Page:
Cheyenne Ligon is a CoinDesk news reporter with a focus on crypto regulation and policy. She has no significant crypto holdings.

Sam is a reporter at CoinDesk focused on decentralized technology, DeFi and DAOs. He owns ETH, BTC and MATIC.

Nikhilesh De is CoinDesk's managing editor for global policy and regulation. He owns marginal amounts of bitcoin and ether.

The collapse of FTX, already one of the most spectacular disasters in financial history, worsened as hundreds of millions of dollars were drained from the cryptocurrency exchange hours after it filed for bankruptcy.

More than $600 million was siphoned from FTX's crypto wallets late Friday. Soon after, FTX stated in its official Telegram channel that it had been compromised, instructing users not to install any new upgrades and to delete all FTX apps.

"FTX has been hacked. FTX apps are malware. Delete them. Chat is open. Don't go on FTX site as it might download Trojans," wrote an account administrator in the FTX Support Telegram chat. The message was pinned by FTX General Counsel Ryne Miller.

Hours later, Miller disclosed in a tweet that FTX US and FTX.com had been moving all their digital assets to cold storage because of the Friday bankruptcy. "Process was expedited this evening – to mitigate damage upon observing unauthorized transactions," he said.

Many FTX wallet holders reported $0 balances in their FTX.com and FTX US wallets. FTX’s API appeared to be down, which could account for this. According to on-chain data, various Ethereum tokens as well as Solana and Binance Smart Chain tokens exited FTX's official wallets and moved to decentralized exchanges like 1inch. Both FTX and FTX US appear to be affected.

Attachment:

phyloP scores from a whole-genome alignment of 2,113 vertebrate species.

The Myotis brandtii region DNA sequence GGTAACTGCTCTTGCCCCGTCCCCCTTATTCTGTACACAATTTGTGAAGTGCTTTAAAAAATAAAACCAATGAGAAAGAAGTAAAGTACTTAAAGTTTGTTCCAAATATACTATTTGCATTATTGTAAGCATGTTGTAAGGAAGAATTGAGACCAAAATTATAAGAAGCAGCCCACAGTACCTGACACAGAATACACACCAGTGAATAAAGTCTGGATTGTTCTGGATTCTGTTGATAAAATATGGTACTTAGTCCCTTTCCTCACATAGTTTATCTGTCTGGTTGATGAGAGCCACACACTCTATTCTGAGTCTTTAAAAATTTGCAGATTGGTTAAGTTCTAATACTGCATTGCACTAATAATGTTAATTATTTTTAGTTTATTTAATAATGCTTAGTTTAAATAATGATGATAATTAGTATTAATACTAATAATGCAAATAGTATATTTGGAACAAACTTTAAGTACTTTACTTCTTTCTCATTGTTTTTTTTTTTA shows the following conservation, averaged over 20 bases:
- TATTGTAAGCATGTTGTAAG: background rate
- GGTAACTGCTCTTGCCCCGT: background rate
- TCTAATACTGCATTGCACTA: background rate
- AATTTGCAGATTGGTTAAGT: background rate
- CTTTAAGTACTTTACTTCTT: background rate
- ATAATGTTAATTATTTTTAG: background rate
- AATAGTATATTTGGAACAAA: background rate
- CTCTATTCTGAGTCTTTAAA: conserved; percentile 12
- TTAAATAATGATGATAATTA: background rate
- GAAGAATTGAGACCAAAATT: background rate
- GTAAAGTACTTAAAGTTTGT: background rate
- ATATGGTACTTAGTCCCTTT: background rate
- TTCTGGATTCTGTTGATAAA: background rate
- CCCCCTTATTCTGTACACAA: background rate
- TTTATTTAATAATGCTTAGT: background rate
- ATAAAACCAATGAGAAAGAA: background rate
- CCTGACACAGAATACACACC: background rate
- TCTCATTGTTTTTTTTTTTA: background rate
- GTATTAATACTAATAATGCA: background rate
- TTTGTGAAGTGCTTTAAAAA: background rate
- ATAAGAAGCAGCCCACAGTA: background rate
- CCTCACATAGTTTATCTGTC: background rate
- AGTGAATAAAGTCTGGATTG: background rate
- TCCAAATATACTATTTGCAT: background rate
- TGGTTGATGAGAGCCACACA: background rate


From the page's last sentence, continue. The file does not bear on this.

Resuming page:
The transfers occurred on the same day that the firm filed for Chapter 11 bankruptcy protection in the U.S. after apparently losing – or misappropriating – billions of dollars in user funds. Suspicions – which are conjecture at this point – circulated online about whether, rather than an outside attack, someone inside the company might've been responsible.

On Twitter, members of the cryptocurrency community quickly began to speculate that the outflows could have been coordinated by a member of Bankman-Fried's inner circle, pointing out that the simultaneous and sophisticated hacks of FTX and FTX US are indicative of a potential inside job. Twitter sleuth ZachXBT tweeted Friday night that "multiple former FTX employees confirmed to me that they do not recognize these transfers."

Around midnight Eastern time, FTX's login portal was unavailable (though the site was still online) giving users a 503 error when they attempted to log in. A 503 error happens when the server is unavailable, commonly because it's down for maintenance or unavailable for access.

UPDATE (Nov. 12, 2022, 06:00 UTC): Adds updates and details throughout.

UPDATE (Nov. 12, 2022, 14:21 UTC): Hours after the publication of this article, FTX said it had expedited the move of its remaining funds to cold wallets. Click here for more.

UPDATE (Nov. 12, 2022, 15:25 UTC): Adds context in first paragraph and revisions throughout.


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Cheyenne Ligon is a CoinDesk news reporter with a focus on crypto regulation and policy. She has no significant crypto holdings.

CoinDesk - Unknown

Sam is a reporter at CoinDesk focused on decentralized technology, DeFi and DAOs. He owns ETH, BTC and MATIC.

CoinDesk - Unknown

Nikhilesh De is CoinDesk's managing editor for global policy and regulation. He owns marginal amounts of bitcoin and ether.

CoinDesk - Unknown

Cheyenne Ligon is a CoinDesk news reporter with a focus on crypto regulation and policy. She has no significant crypto holdings.

CoinDesk - Unknown

Sam is a reporter at CoinDesk focused on decentralized technology, DeFi and DAOs. He owns ETH, BTC and MATIC.

CoinDesk - Unknown

Nikhilesh De is CoinDesk's managing editor for global policy and regulation. He owns marginal amounts of bitcoin and ether.